What turns someone away from a life of crime? While cinema audiences have wept their way through ex-convict Jean Valjean’s redemption in Les Misérables this winter, the Ministry of Justice has been busy putting policy experts to work on the very same question.
This afternoon, NPC submitted its response to ‘Transforming Rehabilitation’, the government’s proposal for reforming the offender management system. The UK’s stubbornly high reoffending rate has been a thorn in the side of governments for decades, costing between £9.5bn and £13bn each year and prompting need for a new approach in the face of one of our most pressing social problems. No one could accuse Chris Grayling’s reform programme of lacking ambition. He intends to open the entire criminal justice sector up to more providers, using payment by results to allow ‘a whole host of new participants’ to provide rehabilitation services.
Charities, with some justification, are nervous about their place in this new commissioning landscape. Payment by results presents a big challenge for the third sector, especially in the areas where charities have least experience—understanding the financial risks they’re taking on, and judging how to price their services accurately and competitively. Despite feeling confident about delivering on outcomes, for some charities, the capital required to compete for contracts will be prohibitive. The outcome that generates a saving can often only be measured several years after an intervention. But how many charities can survive on payment in arrears, for how long? In our response to the consultation, we’re encouraging the government to carefully consider contract design to allow charities to compete on a level playing field.
It is clear that the government, charities and the private sector are going to have to work together much more closely if these reforms are to respond to lessons from the Work Programme. This is one of the reasons charities have for cautious optimism. Evidence shows that piecemeal, disjointed services don’t lead to lasting change for offenders and the communities they return to. The government’s emphasis on greater co-operation between providers should lead to a better chance of breaking the cycle of offending. Integrated support on practical needs—housing, employment, finances—will deal with the offender’s most pressing problems. This should be combined with work on social and personal outcomes—building confidence and self esteem and work to improve family relationships and friendships.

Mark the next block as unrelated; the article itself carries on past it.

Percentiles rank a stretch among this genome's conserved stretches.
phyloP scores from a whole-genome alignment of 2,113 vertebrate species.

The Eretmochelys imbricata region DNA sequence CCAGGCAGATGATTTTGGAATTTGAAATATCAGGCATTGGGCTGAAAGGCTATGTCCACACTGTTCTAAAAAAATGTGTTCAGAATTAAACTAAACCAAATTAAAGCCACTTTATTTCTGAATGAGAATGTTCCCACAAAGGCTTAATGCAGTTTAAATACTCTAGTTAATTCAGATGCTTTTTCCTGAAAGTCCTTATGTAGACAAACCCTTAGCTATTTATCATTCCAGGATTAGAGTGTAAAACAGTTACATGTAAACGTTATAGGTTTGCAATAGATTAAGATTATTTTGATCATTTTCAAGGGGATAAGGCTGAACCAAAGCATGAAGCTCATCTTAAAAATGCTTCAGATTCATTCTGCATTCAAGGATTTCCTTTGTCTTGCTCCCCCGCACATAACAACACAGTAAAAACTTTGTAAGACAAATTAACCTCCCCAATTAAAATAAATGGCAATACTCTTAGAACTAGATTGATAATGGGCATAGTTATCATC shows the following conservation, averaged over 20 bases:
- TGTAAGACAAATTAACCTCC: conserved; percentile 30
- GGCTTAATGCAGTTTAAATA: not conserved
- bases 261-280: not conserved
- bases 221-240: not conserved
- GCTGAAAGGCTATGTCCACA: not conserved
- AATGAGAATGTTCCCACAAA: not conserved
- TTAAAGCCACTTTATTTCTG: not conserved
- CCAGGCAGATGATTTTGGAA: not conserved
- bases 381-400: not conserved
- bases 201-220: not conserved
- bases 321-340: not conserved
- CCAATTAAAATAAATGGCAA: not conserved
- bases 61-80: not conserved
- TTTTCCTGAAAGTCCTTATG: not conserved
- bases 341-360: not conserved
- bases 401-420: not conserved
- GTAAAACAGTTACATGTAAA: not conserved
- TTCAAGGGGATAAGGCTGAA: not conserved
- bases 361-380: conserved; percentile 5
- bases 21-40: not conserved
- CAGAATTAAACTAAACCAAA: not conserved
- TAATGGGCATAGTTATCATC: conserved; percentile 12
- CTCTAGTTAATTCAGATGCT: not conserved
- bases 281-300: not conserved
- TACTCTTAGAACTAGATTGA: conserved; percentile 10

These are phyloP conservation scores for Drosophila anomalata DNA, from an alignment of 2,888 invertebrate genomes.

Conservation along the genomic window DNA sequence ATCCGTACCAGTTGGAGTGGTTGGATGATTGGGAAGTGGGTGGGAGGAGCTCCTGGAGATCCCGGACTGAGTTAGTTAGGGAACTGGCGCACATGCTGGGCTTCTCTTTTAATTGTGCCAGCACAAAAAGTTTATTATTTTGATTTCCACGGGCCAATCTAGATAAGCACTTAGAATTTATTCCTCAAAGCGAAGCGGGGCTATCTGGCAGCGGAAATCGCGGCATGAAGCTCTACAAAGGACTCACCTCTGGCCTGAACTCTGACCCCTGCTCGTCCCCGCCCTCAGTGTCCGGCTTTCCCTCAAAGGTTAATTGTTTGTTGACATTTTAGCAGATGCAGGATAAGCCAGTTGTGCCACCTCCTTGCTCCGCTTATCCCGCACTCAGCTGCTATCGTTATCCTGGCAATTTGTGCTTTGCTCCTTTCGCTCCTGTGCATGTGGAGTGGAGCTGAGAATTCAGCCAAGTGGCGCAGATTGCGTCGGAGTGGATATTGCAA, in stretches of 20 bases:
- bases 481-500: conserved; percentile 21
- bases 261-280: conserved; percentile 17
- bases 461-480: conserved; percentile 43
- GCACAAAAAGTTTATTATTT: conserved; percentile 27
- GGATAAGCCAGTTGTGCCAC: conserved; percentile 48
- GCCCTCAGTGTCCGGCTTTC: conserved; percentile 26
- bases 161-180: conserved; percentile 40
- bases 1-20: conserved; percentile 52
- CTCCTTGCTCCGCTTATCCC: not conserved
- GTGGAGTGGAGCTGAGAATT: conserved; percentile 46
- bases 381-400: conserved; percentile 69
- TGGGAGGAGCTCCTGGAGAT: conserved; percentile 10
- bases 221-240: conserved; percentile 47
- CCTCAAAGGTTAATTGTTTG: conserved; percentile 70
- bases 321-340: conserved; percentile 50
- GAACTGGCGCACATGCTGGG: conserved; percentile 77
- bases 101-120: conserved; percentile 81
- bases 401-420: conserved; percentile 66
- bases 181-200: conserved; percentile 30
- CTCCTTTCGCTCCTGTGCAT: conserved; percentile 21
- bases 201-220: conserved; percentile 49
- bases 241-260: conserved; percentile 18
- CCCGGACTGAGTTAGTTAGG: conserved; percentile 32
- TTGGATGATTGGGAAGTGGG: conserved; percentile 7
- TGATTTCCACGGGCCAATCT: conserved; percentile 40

We’re also in a better position to find out what really works. To avoid decisions based on instinct or anecdote, those working in criminal justice need access to evidence on which approaches are successful. In December last year we published Unlocking Offending Data, a report calling for the creation of a Justice Data Lab, a national system for accessing offending data. The government has committed to implementing the Lab, and we believe this is a huge step forward for the sector.
Done right, this tool will help charities, funders and commissioners identify which services work, but also how services could be improved. Over time, this will help ensure more offenders get the services they need to make last changing in their lives—or as Fantine might put it, a life worth living.